Injury doesn't mar student's gratitude

By Denise Coffey - Staff Writer
Woodstock - posted Mon., Jan. 27, 2014
Hyde student Uzoma Agbasionye remains grateful in spite of an injury that's kept him from playing  basketball. Photo by D. Coffey.
Hyde student Uzoma Agbasionye remains grateful in spite of an injury that's kept him from playing basketball. Photo by D. Coffey.

When Uzoma Agbasionye walks the Hyde School hallways, he has to watch where he’s going. At 6 feet, 11 inches tall, he towers over exit signs and door frames.  It was his height – and athletic prowess – that caught the attention of a coach who brought him to the city of Lagos to play basketball. It was that exposure in Nigeria’s largest city that helped pave the way for his journey to Hyde.

In the summer of 2011, Agbasionye found himself transported from his West African home to Woodstock. All of a sudden, his chance for an education and the opportunity to play for Hyde’s Wolfpack basketball team promised to transform his life.

“They told my mother I would get to a place she could never imagine,” he said. She gave her permission on one condition: his education must be the priority. “She told me if I went to America, I must be educated,” he said. Agbasionye didn’t question her authority. “She doesn’t even have to look at me,” he said with a smile. “I do what she says.”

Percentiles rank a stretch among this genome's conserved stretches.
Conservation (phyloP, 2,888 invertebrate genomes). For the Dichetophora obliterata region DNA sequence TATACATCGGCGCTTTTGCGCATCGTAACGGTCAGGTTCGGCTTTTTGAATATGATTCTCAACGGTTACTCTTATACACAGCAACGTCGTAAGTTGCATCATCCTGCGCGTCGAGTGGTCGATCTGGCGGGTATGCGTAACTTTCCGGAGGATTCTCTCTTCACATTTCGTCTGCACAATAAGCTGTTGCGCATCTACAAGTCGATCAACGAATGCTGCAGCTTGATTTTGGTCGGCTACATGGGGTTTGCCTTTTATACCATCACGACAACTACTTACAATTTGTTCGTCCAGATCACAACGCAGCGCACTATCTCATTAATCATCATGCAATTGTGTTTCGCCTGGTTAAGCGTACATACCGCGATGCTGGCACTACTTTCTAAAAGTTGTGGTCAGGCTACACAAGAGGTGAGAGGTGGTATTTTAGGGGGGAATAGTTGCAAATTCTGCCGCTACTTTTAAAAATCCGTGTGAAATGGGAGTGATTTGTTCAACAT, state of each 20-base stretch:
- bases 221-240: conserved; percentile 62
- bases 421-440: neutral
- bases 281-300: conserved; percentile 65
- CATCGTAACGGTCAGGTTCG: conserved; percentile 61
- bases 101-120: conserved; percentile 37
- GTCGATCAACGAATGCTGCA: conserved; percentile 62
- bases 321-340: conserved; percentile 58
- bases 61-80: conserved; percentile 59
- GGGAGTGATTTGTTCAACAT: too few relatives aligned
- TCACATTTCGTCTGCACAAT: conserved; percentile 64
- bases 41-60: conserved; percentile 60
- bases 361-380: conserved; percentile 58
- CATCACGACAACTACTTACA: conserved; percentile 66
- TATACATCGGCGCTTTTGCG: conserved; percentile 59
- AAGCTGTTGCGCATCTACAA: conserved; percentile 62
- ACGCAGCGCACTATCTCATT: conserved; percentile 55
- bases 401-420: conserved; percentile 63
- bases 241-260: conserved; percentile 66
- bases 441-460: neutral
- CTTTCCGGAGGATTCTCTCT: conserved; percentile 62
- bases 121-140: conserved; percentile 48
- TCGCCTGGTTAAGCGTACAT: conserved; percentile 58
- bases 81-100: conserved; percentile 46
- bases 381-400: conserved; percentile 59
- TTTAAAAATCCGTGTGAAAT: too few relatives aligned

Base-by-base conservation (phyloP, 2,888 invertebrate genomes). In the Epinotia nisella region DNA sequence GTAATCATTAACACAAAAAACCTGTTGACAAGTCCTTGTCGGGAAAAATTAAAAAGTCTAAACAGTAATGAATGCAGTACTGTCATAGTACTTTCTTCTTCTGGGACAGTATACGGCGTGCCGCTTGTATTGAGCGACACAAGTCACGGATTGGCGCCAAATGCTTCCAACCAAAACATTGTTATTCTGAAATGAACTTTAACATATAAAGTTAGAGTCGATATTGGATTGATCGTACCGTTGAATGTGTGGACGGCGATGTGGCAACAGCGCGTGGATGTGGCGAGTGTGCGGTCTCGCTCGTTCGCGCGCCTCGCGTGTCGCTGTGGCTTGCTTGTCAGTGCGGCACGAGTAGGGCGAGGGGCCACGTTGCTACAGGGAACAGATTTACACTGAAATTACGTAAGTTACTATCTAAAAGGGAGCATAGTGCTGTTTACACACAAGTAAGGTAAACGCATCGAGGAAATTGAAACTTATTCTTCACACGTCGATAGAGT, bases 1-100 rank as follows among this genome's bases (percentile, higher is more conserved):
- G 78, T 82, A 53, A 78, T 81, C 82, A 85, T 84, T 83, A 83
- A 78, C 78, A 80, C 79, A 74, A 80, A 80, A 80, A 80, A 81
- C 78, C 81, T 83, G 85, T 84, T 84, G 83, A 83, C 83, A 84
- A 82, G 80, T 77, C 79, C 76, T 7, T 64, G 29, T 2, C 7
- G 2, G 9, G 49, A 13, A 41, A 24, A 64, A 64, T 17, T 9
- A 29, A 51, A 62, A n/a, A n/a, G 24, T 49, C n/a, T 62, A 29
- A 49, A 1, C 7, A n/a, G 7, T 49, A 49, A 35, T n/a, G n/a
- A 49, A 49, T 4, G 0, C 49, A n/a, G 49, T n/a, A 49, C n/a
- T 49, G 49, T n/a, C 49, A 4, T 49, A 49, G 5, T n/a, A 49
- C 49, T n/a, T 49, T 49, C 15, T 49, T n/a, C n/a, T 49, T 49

Agbasionye arrived in Woodstock with expectations of the United States flavored by television shows and movies he had watched back in Nigeria. The action-dramas “24” and “Prison Break” were favorites. “The Secret Life of the American Teenager” was another. But what he found most surprising was the abundance of food in the dining hall. “I had the freedom to order as much as I wanted, whatever I wanted,” he said. “In Nigeria, sometimes I had one full meal and a half meal a day. Food was my greatest weakness.”

When he first saw students throwing food into the trash, he couldn’t believe it. “I found it surprising and annoying,” he said. He was almost as surprised to hear students arguing with their parents. “My mom thinks it’s unbelievable,” he said. “Even though I’m 19, I don’t argue with her.”

Her foresight has served Agbasionye well. Soon after arriving, he had to undergo double knee surgery. A doctor told him he wouldn’t be able to play basketball. At 17, he had to shift gears and consider very different options.

“I love basketball,” he said, “I still think about it every day, but I have to live. You learn how to live with it.”

Agbasionye will graduate in May. He would like to continue his education. He would like to return to Nigeria one day. If he could, he’d bring some students home with him so they would understand and be more appreciative of what they have. “If God chose to move people around the earth, they’d be more appreciative of what they have,” he said. “People should have more gratitude.”

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